Today's guest post comes from Heather (who is the sister in law of our favorite crazy Polish commenter, Sylwia). I agree with a lot of what she has to say, but there are a few points that I don't. When I finish my required packing for the day and then nap for six or seven hours, I'll be back to discuss those points. In the meantime, I'd love top hear what YOU think. Also, if you missed the info on Weekend of Awesome 2011, scroll down to the previous post.
I was going to title this post "Mormon Culture" but I feel like this is a trend throughout the country. I've noticed it predominantly with Mormons because I live among them. I have contact with them every single day. In fact, I am one.
I was born in Wisconsin and by the time I graduated from high school, I had lived in Indiana, Utah (for a year and a half), Kentucky, California, and back in Wisconsin. According to Mormons, I grew up "in the field." By the time I came back to Utah 5 years ago, got married, and settled here, I had attended BYU for two years, lived in Spain as a nanny, served a mission in Italy, lived in Oregon for a stint, moved to Alaska for a few years, and generally explored.
My point of this background was to let you know that I'm not some sheltered Molly Mormon just because I live in Utah now.
There seems to be a trend to hate, and it really bothers me. You can hate Utah whether you live here or not. You can hate BYU, especially if you can't/won't go there ever, because it's way too restrictive. You can hate the fanatical among your religion because they want to limit the rights of the downtrodden. You can hate the United States because all the politicians are corrupt. And you can hate Mormons because you know some Mormon hypocrites. But you can hate all those things without any reasons. Or at least without valid reasons.
Hear me out on this. How many of the people who hate BYU have never had their freedoms restricted because BYU exists? Granted, if you live in Provo but don't attend BYU, you could be affected. How many people say they're going to become ex-pats if so-and-so gets elected but then never ever try to do anything in their community politics? How many Mormons do you know that hate Mormons?
Thing is, if I don't hate, people think I must be naive. I don't know freedom if I don't chafe at the rules of a private school. I can't understand politics at all if I love my country. I must be a true Molly if I like Mormons. And there's only one explanation for loving Utah: I found a secret pocket of good Mormons.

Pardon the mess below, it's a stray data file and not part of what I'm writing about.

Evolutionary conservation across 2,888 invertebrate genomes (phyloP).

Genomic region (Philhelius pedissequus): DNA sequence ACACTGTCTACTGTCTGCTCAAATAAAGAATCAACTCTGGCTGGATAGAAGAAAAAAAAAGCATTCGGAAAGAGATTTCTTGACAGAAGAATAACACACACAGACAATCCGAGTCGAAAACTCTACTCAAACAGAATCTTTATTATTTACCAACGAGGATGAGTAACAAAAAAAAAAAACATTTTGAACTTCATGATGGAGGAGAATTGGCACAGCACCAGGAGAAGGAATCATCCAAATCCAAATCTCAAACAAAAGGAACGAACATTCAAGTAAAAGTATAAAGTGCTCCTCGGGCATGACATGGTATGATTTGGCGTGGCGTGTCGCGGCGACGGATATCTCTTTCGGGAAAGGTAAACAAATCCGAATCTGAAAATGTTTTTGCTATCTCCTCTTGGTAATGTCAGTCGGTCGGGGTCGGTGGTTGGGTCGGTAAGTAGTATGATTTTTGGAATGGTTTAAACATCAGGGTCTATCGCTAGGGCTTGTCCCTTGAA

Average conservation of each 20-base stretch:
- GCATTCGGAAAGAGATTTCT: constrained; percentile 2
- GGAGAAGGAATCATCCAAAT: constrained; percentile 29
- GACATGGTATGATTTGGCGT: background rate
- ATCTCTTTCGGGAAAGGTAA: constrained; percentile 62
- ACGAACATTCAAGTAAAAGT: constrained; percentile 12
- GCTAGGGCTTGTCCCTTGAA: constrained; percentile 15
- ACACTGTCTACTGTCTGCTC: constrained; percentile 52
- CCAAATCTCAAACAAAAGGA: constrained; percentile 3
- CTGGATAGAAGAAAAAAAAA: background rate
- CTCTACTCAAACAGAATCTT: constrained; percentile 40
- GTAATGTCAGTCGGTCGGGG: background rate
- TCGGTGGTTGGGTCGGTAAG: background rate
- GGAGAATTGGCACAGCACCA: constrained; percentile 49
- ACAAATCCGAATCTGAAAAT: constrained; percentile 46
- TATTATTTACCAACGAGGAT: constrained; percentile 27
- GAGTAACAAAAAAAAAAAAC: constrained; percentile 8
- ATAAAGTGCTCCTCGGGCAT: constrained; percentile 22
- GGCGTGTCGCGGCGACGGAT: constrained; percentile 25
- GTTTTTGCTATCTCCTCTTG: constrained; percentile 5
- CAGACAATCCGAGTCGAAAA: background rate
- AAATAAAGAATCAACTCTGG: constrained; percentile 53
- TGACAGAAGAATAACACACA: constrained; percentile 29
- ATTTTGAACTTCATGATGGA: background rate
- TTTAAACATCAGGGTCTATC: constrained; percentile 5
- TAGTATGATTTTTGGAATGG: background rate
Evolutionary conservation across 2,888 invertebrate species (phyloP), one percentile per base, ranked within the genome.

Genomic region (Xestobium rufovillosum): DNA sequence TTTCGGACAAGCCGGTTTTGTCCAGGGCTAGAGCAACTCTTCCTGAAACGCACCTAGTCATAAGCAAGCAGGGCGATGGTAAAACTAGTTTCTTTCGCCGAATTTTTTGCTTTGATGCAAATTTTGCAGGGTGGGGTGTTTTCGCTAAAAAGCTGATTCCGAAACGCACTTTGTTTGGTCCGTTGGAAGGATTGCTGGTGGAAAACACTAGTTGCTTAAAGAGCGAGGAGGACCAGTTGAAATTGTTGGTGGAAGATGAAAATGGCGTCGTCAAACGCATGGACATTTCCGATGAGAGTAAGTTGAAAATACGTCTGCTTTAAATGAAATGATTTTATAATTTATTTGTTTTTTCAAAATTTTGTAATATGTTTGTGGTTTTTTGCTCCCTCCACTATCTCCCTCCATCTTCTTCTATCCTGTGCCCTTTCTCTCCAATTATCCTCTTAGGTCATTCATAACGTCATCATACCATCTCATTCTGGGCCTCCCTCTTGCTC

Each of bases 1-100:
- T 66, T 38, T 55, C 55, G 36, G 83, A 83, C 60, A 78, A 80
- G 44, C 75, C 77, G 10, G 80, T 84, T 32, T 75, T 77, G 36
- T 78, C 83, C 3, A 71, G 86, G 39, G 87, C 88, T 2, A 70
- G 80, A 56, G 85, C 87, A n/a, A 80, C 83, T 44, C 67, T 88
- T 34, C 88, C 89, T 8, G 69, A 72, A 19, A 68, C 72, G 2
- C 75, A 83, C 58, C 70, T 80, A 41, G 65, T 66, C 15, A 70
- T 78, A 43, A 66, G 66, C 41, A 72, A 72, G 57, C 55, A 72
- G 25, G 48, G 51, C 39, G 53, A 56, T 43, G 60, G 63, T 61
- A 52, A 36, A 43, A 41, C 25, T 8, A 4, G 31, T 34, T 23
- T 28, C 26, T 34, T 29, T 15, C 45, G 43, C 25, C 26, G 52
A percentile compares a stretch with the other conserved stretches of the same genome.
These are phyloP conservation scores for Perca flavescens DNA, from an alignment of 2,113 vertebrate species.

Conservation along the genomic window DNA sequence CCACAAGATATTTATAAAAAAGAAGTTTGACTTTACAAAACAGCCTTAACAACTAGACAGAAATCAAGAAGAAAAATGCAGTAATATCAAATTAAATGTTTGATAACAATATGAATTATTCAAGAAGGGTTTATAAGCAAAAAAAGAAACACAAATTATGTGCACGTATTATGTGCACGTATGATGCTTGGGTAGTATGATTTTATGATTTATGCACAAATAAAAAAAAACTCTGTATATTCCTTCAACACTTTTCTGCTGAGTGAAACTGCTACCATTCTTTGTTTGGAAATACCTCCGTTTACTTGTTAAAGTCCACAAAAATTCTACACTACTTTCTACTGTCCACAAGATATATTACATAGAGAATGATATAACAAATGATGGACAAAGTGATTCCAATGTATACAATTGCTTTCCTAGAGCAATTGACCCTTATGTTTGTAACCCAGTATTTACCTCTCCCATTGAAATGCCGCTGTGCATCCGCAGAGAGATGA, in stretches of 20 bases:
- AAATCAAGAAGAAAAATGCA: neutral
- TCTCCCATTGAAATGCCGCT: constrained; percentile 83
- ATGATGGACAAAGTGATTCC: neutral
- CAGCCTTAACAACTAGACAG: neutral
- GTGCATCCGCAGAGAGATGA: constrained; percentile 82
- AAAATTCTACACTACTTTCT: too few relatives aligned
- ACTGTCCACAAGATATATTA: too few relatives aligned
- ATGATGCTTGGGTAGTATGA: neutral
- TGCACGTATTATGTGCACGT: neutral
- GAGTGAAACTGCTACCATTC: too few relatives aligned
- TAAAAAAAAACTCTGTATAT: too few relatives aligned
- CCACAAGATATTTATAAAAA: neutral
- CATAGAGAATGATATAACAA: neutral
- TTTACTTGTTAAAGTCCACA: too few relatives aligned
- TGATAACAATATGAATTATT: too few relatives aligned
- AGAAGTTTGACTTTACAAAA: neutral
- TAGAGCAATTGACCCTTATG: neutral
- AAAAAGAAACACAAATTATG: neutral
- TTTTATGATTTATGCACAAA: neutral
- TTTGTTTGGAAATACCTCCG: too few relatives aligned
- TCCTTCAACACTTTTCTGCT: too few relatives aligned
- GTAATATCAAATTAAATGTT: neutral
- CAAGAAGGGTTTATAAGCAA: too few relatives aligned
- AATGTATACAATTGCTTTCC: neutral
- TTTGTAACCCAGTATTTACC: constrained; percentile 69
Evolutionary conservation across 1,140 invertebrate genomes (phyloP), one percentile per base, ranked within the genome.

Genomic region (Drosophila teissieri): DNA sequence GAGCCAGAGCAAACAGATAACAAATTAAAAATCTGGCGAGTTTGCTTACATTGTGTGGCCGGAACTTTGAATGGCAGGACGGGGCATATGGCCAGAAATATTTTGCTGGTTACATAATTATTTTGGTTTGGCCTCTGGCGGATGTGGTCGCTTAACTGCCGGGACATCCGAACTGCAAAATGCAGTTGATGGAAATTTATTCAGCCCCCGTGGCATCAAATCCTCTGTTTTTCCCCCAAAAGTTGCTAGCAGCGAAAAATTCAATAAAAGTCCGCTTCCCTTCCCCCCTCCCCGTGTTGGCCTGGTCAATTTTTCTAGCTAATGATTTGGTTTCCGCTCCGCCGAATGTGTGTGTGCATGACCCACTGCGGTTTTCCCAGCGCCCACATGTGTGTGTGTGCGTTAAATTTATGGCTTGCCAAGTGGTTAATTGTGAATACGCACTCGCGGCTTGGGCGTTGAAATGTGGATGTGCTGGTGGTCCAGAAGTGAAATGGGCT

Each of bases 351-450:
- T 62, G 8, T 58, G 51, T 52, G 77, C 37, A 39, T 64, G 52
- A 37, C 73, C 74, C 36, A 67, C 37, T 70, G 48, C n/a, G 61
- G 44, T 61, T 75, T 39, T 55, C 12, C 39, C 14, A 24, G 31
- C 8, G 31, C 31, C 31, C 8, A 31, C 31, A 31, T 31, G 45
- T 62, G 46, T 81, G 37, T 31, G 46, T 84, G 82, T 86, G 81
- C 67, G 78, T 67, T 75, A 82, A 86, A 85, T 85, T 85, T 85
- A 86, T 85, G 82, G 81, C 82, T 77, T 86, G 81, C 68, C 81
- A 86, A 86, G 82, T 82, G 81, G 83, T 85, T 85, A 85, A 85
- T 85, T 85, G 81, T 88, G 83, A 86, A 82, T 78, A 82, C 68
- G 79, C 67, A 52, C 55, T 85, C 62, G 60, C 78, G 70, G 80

Let me tell you the truth. I LOVED the rules of BYU. They made it harder for roommates to take advantage of me. They made it easier for me to concentrate on schoolwork. And I chose those rules! I'm a little bit on the fanatical side of my religion. Some things absolutely do need to be restricted. Most politicians are at least a little bit corrupt, but so are most non-politicians. And somebody has to do the job and get hated for it. Mormon hypocrites? I've met plenty. But I can't punish an entire culture because of a few bad seeds. After all, aren't we all flawed? Isn't the purpose of religion to help us get better? Doesn't it say a lot for those who are at the very least pretending to try to get better?
So why the hate? Do I have to hate everything about my culture because there are little bits of bad mixed in?
When I was 20 and living in Spain I felt my flaws very uncomfortably. I told the lady I nannied for that being around her made me feel fat, and thus I didn't like being around her (yeah, I was a bit self-centered back then). This very wise woman told me something that has stuck with me. It has pricked my heart many times.
"You have no right to complain about something you're not willing to change."
Yeah, some things I can't change. But I can't complain about cliques at church if I don't make a sincere effort to talk to everyone. I can't hate my body vocally if I won't try eating healthy and exercising. I can't hate the country that allows me to run for public office and change things if I won't run. I can't talk smack about the mean people at church because I become one of them.
Do I have to be hateful in order to be cool? In order to not be a sheep? Do I have to be mad or dense (or both) if I like my culture? Do I have to be some kind of communist if I am a fan of rules?
I don't think I do. I think maybe we should all be praying a little like the cheesy Serenity Prayer:
"Lord, grant me the serenity to accept the things I cannot change, the courage to change the things I can, and the wisdom to know the difference."
Let's add to that. How about: "Help me to stop being critical of people and things that are a little too uncomfortably like me or of things I don't understand. Help me to have a little less hate in my heart."